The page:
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Feb 142017
 February 14, 2017


The impact in Dumfries and Galloway of the Scottish Government’s recent decision to increase Council Tax by adjusting the level of Council Tax for “high band” properties has been revealed.

The Scottish Government recently introduced legislation to change the Council Tax which will mean properties in Bands E to H will pay higher Council Tax from 1 April.

There is no local discretion to change these multipliers so councillors have no say on the proposals. The change will raise £2.4m in Dumfries and Galloway which can be offset against the Council’s £16m funding gap as a result of recent Government cuts in funding.

Increases of 1.6% in domestic Water and Wastewater charges for 2017/18 have already been set by the Scottish Government, which again local councils have no say over and the income goes to Scottish Water not the council, even although they are shown on Council Tax bills.

In addition the Scottish Government has provided councils with local discretion to apply up to a maximum 3% increase on the Council Tax base, following a freeze in Council Tax which has been in place since April 2008.

A decision on the percentage increase will be made when Dumfries and Galloway Council approves the 2017/18 budget on 28 February 2017.  The Dumfries and Galloway region has had the lowest Council Tax rate in mainland Scotland since 2008, with Council Tax 10% lower than the Scottish average.

Commenting on the change in law, the leader of Dumfries and Galloway Council Ronnie Nicholson said: “The change in law made by the Scottish Government will mean a rise in Council Tax for people living in Band E to H houses.

“Although it is a Council Tax rise the Council actually has no say on it as it is being brought in by the Government. What I think will annoy some people is the fact that despite this rise, there will still have to be cuts made to balance the books because of a massive reduction in Government funding.

“This change will raise £2.4m for the council but the funding gap we need to fill due to cuts is £16million.  It is ironic that the Scottish Government won’t use their own new tax raising powers in the Scottish Parliament to increase income tax but they impose a tax rise through Councils, presumably because they want the Council rather the Government to be blamed.”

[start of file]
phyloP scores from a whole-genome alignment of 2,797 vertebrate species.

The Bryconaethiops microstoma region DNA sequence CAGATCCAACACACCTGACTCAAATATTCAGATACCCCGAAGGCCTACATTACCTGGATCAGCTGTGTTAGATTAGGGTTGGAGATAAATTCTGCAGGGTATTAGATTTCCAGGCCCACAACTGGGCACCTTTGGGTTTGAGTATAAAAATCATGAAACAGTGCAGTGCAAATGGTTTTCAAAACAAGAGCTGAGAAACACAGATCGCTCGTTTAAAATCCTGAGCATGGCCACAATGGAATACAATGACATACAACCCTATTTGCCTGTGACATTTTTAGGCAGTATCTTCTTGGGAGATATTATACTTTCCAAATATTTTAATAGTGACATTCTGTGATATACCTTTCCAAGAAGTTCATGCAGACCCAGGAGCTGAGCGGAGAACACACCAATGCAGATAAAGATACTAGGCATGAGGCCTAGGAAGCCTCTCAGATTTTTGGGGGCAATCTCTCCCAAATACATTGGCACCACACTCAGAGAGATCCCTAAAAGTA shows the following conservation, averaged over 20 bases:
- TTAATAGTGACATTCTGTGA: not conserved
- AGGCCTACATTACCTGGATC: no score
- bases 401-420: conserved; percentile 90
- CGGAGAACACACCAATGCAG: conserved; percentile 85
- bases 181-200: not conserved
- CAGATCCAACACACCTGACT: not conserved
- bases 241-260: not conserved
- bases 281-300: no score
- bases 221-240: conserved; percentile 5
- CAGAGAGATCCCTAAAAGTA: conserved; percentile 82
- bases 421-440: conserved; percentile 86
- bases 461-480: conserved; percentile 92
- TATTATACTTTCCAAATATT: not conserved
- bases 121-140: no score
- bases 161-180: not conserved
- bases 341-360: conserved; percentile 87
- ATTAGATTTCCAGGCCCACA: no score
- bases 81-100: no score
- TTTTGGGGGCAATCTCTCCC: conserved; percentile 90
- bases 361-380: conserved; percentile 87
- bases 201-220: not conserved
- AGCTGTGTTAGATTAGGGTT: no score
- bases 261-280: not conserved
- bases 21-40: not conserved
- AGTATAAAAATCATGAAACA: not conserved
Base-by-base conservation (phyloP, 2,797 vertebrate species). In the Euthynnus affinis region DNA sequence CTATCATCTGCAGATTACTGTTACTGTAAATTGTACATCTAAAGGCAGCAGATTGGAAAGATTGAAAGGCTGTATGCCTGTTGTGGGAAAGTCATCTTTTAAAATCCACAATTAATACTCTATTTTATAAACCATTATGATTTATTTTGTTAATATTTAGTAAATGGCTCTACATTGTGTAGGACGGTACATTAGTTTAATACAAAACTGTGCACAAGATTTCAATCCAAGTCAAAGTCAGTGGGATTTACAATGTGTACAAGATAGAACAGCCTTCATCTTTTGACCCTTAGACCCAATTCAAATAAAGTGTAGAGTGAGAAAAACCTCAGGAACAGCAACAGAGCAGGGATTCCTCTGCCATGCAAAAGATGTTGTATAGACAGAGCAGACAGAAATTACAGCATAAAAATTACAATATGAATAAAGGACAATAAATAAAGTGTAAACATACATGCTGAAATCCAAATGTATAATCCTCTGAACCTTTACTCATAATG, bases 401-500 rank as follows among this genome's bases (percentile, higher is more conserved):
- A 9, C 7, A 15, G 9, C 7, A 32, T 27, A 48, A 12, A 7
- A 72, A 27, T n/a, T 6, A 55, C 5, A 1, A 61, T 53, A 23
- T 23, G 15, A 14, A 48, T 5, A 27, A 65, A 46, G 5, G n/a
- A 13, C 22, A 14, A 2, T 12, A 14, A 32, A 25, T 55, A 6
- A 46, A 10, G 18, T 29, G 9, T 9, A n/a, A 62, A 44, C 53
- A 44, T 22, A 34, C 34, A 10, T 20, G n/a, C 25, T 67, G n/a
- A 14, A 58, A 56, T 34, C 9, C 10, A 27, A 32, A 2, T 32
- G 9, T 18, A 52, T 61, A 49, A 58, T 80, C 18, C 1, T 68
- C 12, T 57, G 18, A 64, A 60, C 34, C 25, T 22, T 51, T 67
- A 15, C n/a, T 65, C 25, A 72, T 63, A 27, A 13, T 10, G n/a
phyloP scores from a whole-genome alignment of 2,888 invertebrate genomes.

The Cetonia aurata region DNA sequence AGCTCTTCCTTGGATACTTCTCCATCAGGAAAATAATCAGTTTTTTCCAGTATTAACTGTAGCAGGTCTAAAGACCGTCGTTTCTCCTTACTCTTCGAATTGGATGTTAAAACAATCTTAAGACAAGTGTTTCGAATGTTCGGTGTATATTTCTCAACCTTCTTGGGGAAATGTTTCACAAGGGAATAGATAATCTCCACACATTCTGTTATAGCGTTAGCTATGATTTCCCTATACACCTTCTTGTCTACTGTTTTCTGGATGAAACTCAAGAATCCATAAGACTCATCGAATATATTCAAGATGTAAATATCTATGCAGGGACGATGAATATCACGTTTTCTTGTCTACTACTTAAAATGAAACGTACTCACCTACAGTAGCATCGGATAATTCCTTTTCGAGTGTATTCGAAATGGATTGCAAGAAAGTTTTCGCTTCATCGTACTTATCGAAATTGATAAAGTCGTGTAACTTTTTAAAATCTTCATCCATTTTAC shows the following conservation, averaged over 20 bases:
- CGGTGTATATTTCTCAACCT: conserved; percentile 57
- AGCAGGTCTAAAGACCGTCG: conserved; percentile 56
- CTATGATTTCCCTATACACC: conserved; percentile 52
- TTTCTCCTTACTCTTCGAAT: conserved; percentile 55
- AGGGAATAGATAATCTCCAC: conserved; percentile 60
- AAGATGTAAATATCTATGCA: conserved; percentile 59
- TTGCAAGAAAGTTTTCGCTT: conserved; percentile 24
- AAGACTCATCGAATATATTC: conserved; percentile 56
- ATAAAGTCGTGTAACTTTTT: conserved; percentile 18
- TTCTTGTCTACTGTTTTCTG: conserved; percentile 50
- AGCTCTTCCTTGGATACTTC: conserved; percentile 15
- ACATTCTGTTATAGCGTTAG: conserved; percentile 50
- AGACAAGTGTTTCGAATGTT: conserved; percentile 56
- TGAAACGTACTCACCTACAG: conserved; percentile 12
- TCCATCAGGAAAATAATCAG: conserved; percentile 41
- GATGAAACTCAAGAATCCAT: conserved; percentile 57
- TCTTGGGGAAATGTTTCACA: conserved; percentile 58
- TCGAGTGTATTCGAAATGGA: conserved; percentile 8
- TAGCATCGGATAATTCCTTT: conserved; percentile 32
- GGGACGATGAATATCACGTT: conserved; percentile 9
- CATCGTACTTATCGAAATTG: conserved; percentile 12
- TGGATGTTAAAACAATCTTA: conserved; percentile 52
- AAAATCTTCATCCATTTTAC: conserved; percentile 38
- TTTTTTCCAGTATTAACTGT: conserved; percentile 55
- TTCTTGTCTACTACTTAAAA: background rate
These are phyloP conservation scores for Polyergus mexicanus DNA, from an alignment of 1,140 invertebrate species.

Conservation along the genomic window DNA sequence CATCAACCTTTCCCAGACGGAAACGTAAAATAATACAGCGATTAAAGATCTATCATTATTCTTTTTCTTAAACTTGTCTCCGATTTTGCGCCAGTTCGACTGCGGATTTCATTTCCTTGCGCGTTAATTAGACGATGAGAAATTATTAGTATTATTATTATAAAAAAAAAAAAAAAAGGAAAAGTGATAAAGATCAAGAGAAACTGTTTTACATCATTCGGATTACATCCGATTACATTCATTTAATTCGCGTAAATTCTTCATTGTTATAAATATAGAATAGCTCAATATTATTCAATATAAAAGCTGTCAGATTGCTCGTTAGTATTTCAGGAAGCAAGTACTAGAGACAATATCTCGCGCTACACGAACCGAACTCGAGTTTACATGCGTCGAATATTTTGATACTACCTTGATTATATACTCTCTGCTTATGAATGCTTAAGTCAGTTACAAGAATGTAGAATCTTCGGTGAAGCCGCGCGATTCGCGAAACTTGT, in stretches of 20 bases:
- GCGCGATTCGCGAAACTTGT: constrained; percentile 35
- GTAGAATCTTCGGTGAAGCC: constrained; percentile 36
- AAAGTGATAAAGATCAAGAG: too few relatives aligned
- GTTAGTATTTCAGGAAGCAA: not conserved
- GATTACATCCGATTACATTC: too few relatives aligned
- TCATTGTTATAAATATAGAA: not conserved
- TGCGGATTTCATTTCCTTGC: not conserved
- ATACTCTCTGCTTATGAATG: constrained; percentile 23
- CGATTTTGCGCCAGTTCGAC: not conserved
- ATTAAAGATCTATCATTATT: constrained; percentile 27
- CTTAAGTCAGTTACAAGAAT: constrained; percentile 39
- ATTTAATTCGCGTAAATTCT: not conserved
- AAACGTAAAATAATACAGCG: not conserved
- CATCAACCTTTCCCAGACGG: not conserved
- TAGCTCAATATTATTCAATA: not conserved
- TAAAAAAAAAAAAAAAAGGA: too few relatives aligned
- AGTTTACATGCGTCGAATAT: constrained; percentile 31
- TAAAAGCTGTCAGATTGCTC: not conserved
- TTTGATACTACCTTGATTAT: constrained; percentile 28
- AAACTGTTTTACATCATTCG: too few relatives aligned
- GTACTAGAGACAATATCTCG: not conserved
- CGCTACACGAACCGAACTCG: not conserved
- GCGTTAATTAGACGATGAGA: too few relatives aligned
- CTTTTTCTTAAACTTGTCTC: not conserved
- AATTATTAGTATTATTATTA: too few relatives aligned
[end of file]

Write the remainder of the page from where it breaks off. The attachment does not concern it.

Meanwhile, Councillor Nicholson has also warned that a business rates review by the Scottish Government could see business rates rise for some local companies in the area, in particular those involved in tourism.

A rates revaluation instigated by the Scottish Government is currently being undertaken which will re-asses how much organisations will pay in non-domestic rates to take effect from 1 April 2017.

The revaluation is carried out by independent assessors. The Scottish Assessors Association has published provisional values, with the finalised figures to be sent out in March before they take effect in the new financial year. The last revaluation in Scotland was carried out in 2010, so as property rents have increased since then in many areas, it is likely it will lead to an increase in rates.

Councillor Nicholson added: “The Government normally carry out a revaluation on a regular basis but the current Government delayed the present review and it’s now seven years since the last one was conducted. That means if the rent value on a property has increased since 2010 then the rates are likely to increase.

“In some cases, such as town centre properties, it may be their value has actually fallen so you could see a cut in rates which would be good news for those businesses. However, we have seen in other parts of Scotland some businesses, in particular hotels, restaurants and bed and breakfasts, face steep increases and that is a worry.

“Again the rules are set by the Government and the revaluation is carried out by independent assessors so the council don’t have any say on the rateable values set but we will be watching the outcome carefully and if we can assist either through lobbying the Government or looking at our local rates relief scheme we will definitely do that.”

The table below outlines the revised charges in Dumfries and Galloway based on the aforementioned ‘multiplier’ and Scottish Water increases.  As the decision has not yet been made it does not include any percentage increase agreed by Dumfries and Galloway Council when they set their budget on 28 February.

Based on the current Band D Charge in Dumfries & Galloway of £1,049 the reformed charges for Council Tax in Dumfries and Galloway are as follows:


Band A


Band B


Band C


Band D


Band E


Band F


Band G


Band H


Current 2016/17 Council Tax charge 699.33 815.89 932.44 1,049.00 1,282.11 1,515.22 1,748.33 2,098.00
Following Scottish Government multiplier change in 2017/18 699.33 815.89 932.44 1,049.00 1,378.27 1,704.63 2,054.29 2,570.05
*Multiplier increase 0.00 0.00 0.00 0.00 96.16 189.40 305.96 472.05
2017 Confirmed Domestic Water Charges from Scottish Water  (included in your bill)
Water 132.84 154.98 177.12 199.26 243.54 287.82 332.10 398.52
Wastewater 154.20 179.90 205.60 231.30 282.70 334.10 385.50 462.60
Combined 287.04 334.88 382.72 430.56 526.24 621.92 717.60 861.12
Total Scottish Water Increase for 2017/18 4.44 5.18 5.92 6.66 8.18 9.62 11.10 13.32


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